Tutorials with advanced 'difficulty' and more Lines of Code.


Postby paller » Thu Jan 17, 2008 12:39 am


Similar Tutorials:

You can access the crosslinked version of the entry here

This tutorial is about call handling in Android.

I worked with the m3-rc37a version of the emulator and I can tell you that emulator crashes are really common if you play with the telephony stuff in this version. Don't be surprised if the example program distributed with this blog entry does not show the behaviour I promise but crashes instead. It just happens with this emulator version.

You can find the example program here.

The task I gave myself is catching incoming and outgoing calls which is easy. There needs to be just an IntentReceiver defined in the manifest and the onReceiveIntent method implemented in the intent receiver class. The manifest entry declares the filter for the IntentReceiver (again, the XML is mangled due to limitations of the blog engine).

Syntax: [ Download ] [ Hide ]
Using xml Syntax Highlighting
  1. <receiver class=".PhoneIntentReceiver">
  2.   <intent-filter>
  3.      <action android:value="android.intent.action.PHONE_STATE" />
  4.    </intent-filter>
  5. </receiver>
Parsed in 0.001 seconds, using GeSHi

PHONE_STATE is a general intent for signalling all sorts of phone events. The example program dumps the event bundle when the event comes in. In case of outgoing call, the event is delivered with state=OFFHOOK when the call starts then state=IDLE when the call finishes (state is a key in the intent bundle ("extras") and its string values are OFFHOOK and IDLE). In case of the incoming call (you can simulate it by telnet localhost 5554 then issuing the gsm call phone_number command on the console) the state transition is RINGING then IDLE again.

So far so good. Having a notification on incoming and outgoing calls is less useful, however, if the caller or the called number is not known. This turned out to be a really hairy issue for which I did not find the answer (just desperate help requests). I remembered the good old Series60 days and went for the call log.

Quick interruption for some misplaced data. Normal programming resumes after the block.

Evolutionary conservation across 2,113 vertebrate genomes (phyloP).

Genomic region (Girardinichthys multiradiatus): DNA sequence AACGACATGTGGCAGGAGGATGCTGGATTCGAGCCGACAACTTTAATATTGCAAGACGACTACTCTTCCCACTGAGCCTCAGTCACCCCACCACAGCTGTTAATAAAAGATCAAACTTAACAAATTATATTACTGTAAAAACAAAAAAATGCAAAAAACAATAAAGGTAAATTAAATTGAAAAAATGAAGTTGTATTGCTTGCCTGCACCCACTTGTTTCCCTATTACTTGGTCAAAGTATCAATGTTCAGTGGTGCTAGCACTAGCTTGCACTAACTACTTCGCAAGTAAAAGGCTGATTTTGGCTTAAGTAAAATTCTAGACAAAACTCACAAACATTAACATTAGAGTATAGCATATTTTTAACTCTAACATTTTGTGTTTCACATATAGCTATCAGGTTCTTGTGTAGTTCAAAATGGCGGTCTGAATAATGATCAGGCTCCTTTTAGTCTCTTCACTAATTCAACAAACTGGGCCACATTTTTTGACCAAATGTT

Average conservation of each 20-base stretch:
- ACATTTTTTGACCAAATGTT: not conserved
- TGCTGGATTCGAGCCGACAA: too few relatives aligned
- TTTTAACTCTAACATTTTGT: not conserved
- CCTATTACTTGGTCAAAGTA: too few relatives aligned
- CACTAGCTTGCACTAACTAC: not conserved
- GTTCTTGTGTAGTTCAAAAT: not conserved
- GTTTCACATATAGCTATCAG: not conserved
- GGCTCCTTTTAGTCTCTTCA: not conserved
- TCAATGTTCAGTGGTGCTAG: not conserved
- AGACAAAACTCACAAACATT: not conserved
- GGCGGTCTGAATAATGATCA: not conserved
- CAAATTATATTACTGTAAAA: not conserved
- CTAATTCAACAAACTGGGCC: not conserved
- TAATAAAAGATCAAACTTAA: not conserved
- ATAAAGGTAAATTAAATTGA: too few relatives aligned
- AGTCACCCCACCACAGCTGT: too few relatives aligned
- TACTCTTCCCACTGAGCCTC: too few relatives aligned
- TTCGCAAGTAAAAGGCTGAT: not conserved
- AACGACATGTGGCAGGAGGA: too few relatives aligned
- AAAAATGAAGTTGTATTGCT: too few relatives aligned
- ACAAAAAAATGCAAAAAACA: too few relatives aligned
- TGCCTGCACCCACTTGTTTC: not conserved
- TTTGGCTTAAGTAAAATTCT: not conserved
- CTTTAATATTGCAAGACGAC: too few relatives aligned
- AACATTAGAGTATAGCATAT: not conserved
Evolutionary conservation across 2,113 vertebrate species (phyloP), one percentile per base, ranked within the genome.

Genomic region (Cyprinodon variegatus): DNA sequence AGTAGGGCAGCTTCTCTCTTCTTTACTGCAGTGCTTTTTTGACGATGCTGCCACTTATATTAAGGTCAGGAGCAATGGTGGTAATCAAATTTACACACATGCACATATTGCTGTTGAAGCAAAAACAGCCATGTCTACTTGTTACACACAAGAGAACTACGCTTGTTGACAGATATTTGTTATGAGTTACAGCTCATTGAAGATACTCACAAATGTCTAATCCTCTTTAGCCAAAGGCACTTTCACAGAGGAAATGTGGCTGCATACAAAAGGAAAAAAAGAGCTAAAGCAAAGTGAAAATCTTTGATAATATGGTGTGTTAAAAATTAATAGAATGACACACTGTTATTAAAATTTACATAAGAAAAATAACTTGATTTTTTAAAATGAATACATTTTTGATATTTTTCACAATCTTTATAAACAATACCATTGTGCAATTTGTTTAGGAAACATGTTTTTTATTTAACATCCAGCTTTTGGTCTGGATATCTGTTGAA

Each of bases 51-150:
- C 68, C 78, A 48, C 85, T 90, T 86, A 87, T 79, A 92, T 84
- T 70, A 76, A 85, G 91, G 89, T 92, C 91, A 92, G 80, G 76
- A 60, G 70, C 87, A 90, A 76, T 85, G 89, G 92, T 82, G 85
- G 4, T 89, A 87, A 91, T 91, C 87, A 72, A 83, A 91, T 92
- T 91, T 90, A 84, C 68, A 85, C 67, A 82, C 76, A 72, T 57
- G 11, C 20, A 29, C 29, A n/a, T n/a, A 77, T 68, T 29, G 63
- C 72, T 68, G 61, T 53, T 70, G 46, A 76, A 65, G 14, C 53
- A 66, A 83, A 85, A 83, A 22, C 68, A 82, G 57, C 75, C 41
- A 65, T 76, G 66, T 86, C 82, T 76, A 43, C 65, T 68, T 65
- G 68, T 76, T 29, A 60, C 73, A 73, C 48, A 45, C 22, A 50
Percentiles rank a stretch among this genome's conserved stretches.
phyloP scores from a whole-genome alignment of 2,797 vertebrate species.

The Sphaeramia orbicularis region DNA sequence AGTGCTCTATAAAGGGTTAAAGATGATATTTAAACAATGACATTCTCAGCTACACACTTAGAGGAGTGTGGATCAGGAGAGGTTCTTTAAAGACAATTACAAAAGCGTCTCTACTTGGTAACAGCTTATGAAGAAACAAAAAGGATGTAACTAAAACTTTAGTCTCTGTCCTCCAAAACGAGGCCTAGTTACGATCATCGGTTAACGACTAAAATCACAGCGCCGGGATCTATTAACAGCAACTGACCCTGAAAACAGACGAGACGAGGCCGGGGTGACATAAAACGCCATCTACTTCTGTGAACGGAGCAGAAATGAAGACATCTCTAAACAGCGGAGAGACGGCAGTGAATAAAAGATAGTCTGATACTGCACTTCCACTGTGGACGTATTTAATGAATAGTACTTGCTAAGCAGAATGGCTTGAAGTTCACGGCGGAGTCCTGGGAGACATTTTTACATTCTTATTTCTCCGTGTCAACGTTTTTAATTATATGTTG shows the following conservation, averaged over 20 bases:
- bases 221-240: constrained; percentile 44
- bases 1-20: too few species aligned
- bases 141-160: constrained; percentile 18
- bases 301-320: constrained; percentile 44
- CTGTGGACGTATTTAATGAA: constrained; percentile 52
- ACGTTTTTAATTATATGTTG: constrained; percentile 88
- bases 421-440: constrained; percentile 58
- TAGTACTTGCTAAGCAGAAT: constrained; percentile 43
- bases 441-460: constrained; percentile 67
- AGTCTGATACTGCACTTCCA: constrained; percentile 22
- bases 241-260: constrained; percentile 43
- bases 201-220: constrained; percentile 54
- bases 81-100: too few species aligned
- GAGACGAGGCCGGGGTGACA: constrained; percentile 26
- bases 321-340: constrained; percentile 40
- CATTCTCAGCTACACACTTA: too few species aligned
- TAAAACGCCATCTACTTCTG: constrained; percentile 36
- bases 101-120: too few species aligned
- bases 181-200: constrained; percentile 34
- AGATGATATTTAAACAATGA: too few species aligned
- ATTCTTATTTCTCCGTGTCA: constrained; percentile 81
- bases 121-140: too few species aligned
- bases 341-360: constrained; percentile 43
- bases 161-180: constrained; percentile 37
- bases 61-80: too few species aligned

The call log is surprisingly co-located in the database of the Contacts application. Try this:

adb shell
#cd /data/data/
# sqlite3 contacts.db sqlite3 contacts.db SQLite version 3.5.0
Enter ".help" for instructions
sqlite> .dump
CREATE TABLE calls (_id INTEGER PRIMARY KEY,number TEXT,number_key TEXT,number_type TEXT,date INTEGER,duration INTEGER,type INTEGER,person INTEGER,new INTEGER);
INSERT INTO "calls" VALUES(1,'+44444','44444+','Home',1200263250247,0,3,NULL,0); INSERT INTO "calls" VALUES(2,'+4444445','5444444+','Home',1200263859817,5,2,NULL,1); INSERT INTO "calls" VALUES(3,'+1234','4321+','Home',1200263990161,2,2,NULL,1);

There is the log. Unfortunately (or fortunately? :-)) Android enforces strict database separation for applications so the Contacts database cannot be accessed from within another Android application. Luckily, the Contacts application decided to share the data as Content Provider. There is even a facilitator class: CallLog.Calls. Dumping the call log is relatively easy after that (look at the PhoneIntent class which is an Activity that makes this dump on pressing a button).

Now the only thing remained to see how the database is updated with regards to phone calls. It turned out that the number is not visible when the call goes out or comes in (RINGING or OFFHOOK state) but is accessible through the content provider when the IDLE transition event comes in. I was not able, therefore, to capture the number of the currently ongoing call but I was able to capture the number of the call that has just finished.

Testing the example application was a pain for me. When working with calls, the emulator tended to crash on my PC even without installing any own call handling applications. In order to monitor the event transitions, you have to bring up the phone application because it does not come to the front by itself. You can do that by pressing some digits at the emulator's opening screen. If you don't bring the phone app to front manually, you won't be able to answer or reject the call.

I propose that you don't run adb logcat while the call goes on - it tends to increase the chance of emulator crash. You can examine whether the number was retrieved successfully from the call log by running adb logcat after the call was finished.
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Re: Phonecalls

Postby iamshrini » Tue Nov 16, 2010 5:28 pm

Dear Pallar,
May I have the latest test code for phone listners.
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